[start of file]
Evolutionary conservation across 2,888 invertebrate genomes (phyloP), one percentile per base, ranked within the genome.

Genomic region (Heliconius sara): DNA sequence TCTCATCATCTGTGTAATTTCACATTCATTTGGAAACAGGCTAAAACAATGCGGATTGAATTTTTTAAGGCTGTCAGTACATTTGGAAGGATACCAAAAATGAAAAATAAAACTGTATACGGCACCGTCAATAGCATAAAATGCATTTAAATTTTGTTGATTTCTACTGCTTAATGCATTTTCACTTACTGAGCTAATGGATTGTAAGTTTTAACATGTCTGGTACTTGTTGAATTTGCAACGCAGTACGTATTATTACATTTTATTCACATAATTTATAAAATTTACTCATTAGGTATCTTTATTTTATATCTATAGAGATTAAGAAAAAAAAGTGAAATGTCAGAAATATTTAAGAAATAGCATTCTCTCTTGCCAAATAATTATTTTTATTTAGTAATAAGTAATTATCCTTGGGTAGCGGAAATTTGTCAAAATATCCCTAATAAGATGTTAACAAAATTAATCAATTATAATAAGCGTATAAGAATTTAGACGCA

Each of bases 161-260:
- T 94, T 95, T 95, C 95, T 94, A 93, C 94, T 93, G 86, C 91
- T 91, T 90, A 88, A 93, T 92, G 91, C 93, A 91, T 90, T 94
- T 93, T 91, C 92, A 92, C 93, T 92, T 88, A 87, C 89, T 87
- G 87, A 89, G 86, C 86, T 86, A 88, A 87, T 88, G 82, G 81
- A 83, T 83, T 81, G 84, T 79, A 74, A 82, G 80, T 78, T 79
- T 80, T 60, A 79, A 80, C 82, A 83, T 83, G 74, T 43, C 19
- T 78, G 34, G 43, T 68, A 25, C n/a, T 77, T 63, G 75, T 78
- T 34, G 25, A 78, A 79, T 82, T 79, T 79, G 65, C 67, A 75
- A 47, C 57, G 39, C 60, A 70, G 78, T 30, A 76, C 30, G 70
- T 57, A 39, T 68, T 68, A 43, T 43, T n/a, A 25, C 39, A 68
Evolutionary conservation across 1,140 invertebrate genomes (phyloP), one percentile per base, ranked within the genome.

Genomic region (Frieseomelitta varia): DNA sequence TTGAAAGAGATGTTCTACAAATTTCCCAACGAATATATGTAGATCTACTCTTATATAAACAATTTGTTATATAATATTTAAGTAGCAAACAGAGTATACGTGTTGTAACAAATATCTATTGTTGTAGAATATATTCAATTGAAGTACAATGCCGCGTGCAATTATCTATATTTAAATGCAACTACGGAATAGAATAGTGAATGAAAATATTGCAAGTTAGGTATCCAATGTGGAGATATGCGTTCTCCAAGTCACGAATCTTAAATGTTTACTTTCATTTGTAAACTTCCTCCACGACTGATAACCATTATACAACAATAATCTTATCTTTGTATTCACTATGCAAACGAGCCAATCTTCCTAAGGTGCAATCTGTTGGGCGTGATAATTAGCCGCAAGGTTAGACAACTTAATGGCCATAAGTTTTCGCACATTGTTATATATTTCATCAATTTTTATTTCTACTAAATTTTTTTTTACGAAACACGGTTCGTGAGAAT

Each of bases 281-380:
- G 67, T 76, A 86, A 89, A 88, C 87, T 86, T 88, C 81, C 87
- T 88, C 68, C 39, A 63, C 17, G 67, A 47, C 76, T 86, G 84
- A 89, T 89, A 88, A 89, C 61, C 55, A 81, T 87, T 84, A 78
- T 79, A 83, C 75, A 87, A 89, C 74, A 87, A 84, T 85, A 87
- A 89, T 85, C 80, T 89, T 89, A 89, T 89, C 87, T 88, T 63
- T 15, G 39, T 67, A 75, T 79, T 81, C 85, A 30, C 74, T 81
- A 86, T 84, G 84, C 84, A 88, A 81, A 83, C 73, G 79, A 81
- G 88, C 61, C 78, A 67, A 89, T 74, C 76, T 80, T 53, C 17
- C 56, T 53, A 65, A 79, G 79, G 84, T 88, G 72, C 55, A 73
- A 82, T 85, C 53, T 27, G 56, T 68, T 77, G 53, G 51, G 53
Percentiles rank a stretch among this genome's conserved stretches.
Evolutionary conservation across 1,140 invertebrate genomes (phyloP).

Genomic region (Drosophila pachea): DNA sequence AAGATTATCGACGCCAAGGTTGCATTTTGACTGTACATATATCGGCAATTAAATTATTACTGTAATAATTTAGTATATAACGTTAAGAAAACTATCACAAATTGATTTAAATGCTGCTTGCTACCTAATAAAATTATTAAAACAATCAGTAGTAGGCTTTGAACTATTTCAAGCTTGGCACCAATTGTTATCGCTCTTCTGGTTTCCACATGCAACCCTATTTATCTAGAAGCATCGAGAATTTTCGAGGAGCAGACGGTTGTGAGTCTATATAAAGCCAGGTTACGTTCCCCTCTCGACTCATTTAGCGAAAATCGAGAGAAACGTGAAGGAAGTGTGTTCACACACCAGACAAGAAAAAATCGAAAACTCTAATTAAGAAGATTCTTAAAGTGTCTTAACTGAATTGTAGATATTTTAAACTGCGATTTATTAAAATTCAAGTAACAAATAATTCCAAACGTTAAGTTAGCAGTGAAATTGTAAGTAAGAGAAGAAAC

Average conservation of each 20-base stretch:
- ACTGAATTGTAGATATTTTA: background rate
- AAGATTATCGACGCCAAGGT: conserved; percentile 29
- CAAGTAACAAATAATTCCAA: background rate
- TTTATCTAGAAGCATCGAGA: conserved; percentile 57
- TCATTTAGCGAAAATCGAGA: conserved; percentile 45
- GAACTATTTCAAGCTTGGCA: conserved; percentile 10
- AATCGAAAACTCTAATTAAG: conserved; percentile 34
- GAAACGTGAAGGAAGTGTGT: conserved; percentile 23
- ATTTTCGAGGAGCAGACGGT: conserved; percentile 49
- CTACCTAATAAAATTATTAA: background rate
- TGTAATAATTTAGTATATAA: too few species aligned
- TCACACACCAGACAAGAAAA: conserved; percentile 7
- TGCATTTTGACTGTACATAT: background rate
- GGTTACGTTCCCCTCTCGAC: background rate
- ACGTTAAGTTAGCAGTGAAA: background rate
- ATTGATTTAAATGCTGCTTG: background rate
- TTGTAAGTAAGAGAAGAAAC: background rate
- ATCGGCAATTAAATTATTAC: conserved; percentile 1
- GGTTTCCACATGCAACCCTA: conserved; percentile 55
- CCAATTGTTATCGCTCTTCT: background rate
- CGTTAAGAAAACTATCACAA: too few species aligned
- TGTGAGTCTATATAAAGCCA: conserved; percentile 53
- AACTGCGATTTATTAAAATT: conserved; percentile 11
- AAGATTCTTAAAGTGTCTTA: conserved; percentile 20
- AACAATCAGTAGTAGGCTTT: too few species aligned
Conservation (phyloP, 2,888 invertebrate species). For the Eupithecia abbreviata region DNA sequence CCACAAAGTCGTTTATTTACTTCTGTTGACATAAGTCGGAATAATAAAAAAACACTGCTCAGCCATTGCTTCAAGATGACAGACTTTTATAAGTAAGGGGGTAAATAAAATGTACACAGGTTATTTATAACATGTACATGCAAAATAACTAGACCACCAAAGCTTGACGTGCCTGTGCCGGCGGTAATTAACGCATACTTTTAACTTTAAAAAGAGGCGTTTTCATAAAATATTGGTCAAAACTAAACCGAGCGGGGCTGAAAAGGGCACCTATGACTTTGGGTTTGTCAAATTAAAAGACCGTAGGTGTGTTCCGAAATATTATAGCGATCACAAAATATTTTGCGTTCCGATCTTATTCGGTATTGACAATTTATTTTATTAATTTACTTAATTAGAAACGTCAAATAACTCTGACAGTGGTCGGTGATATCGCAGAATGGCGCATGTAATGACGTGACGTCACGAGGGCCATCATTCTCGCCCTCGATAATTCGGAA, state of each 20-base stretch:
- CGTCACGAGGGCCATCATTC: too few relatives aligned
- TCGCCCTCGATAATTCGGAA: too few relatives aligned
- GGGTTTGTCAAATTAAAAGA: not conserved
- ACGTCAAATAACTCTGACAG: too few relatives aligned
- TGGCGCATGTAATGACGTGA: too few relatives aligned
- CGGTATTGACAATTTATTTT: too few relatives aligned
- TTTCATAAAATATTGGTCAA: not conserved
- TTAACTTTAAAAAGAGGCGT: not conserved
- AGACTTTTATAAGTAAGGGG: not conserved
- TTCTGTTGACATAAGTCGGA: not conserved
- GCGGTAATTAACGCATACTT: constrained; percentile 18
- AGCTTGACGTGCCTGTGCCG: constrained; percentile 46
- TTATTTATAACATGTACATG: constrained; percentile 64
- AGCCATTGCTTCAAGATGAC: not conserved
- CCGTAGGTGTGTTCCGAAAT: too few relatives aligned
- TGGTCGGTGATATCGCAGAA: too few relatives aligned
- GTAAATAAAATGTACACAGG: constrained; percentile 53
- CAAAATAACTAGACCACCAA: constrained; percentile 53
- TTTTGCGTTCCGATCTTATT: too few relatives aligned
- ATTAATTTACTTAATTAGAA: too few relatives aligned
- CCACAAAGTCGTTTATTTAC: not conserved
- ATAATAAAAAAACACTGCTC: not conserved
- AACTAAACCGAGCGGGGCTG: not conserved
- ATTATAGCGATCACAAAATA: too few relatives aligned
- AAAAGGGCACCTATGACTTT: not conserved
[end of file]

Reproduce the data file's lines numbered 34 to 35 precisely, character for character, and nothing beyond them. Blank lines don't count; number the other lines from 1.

- TTTATCTAGAAGCATCGAGA: conserved; percentile 57
- TCATTTAGCGAAAATCGAGA: conserved; percentile 45